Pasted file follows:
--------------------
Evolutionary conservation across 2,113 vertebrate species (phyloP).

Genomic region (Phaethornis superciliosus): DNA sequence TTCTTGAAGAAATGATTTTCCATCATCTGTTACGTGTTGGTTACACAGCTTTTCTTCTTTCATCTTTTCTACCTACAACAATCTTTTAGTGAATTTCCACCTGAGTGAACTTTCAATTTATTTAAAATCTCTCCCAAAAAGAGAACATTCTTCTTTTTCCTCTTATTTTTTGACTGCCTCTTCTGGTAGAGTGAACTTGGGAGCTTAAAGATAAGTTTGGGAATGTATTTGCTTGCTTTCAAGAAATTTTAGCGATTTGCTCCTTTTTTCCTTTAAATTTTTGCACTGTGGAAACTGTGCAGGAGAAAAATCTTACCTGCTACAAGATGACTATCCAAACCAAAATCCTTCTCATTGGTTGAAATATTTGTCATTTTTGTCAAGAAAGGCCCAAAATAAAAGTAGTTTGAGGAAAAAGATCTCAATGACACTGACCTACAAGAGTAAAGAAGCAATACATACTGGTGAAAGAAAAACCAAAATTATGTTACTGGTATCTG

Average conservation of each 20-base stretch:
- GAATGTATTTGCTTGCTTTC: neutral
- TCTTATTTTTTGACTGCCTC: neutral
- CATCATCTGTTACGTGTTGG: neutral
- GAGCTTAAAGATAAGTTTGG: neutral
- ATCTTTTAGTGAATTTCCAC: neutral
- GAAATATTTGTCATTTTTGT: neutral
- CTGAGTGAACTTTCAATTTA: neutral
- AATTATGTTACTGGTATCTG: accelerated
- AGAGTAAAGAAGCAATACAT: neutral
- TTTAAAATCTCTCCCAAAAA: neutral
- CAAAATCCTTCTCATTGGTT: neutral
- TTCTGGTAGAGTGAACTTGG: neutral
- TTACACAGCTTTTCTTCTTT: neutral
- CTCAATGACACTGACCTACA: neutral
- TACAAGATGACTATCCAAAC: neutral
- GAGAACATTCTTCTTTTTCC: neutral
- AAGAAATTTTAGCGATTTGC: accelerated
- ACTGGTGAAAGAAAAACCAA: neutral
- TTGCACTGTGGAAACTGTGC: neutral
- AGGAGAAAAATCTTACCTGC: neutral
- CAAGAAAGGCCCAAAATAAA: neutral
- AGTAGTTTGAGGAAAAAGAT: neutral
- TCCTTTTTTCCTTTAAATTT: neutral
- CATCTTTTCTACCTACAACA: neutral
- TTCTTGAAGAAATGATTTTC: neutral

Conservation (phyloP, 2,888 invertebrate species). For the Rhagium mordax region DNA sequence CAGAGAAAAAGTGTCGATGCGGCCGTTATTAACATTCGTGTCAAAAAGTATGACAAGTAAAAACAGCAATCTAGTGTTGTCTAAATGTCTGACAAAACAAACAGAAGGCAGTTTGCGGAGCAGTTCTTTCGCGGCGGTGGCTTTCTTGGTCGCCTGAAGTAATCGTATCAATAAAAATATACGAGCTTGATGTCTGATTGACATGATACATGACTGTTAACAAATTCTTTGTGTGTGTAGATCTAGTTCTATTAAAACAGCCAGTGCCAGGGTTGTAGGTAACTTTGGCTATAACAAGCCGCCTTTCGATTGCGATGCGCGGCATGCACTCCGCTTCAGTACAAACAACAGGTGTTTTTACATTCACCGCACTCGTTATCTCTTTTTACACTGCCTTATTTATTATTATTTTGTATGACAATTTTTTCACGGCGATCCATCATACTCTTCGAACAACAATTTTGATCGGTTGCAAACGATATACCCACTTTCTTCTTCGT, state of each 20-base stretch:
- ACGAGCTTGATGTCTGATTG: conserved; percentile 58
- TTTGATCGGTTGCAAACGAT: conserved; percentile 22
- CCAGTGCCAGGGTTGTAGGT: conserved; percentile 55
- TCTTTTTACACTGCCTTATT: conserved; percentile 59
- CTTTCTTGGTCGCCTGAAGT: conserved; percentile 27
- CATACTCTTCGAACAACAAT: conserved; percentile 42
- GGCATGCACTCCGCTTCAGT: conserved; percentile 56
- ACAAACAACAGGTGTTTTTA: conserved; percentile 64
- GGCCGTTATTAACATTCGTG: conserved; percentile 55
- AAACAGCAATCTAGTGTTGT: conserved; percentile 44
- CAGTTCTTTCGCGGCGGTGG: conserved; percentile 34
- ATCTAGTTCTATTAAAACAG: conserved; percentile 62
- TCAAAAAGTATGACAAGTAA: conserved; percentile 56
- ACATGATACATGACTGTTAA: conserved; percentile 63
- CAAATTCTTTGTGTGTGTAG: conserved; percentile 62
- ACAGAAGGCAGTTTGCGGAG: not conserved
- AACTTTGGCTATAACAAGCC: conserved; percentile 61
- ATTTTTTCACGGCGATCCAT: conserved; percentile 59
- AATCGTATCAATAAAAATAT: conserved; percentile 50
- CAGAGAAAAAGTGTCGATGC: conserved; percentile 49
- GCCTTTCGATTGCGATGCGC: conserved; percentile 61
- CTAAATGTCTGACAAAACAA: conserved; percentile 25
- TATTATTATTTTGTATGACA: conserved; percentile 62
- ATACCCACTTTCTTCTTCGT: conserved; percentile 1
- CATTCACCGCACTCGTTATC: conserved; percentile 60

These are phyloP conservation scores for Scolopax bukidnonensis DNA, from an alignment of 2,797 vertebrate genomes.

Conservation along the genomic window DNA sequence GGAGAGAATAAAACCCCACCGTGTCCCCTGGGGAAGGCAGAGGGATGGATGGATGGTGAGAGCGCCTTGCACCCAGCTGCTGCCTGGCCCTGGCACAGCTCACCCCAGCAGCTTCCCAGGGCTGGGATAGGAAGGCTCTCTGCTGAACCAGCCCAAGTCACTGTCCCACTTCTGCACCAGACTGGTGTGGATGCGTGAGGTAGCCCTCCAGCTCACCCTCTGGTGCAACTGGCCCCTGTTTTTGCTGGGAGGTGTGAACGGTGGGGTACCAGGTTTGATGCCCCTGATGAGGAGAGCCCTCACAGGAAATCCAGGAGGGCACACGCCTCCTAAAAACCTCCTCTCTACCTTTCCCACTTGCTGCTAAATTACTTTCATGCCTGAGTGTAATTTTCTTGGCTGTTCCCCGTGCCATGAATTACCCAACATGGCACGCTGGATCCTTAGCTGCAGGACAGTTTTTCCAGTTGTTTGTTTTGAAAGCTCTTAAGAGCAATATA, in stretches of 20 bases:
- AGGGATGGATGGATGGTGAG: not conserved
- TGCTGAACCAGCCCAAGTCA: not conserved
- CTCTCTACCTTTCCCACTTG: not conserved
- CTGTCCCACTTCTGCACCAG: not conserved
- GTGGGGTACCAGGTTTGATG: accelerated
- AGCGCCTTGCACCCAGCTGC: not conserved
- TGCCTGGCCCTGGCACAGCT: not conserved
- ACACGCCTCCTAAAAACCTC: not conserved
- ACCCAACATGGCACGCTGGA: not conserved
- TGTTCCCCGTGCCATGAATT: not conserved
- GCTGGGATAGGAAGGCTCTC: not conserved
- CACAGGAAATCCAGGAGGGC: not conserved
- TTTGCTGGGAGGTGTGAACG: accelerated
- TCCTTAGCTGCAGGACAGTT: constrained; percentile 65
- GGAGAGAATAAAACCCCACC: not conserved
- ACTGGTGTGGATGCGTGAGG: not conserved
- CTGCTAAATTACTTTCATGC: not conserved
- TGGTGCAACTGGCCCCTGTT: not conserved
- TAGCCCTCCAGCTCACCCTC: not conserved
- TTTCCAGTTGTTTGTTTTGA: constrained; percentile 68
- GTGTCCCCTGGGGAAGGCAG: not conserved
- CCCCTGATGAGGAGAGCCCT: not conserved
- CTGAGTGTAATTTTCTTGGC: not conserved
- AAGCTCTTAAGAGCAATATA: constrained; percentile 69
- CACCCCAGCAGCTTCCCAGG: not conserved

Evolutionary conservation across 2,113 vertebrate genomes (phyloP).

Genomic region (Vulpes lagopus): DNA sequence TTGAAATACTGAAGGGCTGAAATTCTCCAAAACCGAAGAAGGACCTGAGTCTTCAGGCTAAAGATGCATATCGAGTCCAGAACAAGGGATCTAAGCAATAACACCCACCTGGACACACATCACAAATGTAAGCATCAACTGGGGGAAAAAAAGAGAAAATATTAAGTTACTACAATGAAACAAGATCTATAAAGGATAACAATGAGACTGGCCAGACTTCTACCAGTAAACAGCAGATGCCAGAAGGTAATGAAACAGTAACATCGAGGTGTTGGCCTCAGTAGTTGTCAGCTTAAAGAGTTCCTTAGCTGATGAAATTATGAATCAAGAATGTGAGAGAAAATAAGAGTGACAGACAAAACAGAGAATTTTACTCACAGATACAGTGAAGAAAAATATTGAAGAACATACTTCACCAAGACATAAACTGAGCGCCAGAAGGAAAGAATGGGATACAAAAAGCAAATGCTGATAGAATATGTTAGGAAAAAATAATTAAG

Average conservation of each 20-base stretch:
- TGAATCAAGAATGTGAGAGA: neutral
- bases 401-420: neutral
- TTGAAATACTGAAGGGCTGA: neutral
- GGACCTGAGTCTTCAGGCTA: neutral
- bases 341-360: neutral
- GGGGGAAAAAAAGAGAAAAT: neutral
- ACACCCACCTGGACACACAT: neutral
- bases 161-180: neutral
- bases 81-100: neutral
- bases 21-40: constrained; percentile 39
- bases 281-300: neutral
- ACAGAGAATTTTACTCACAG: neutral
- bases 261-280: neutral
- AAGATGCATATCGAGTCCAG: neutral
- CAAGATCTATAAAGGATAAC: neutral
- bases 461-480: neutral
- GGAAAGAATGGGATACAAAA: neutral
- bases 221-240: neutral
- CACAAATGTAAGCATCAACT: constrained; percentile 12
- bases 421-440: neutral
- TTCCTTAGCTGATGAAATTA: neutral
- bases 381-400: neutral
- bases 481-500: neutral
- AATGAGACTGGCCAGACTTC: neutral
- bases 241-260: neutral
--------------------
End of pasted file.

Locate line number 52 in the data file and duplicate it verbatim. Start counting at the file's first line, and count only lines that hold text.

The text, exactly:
- TATTATTATTTTGTATGACA: conserved; percentile 62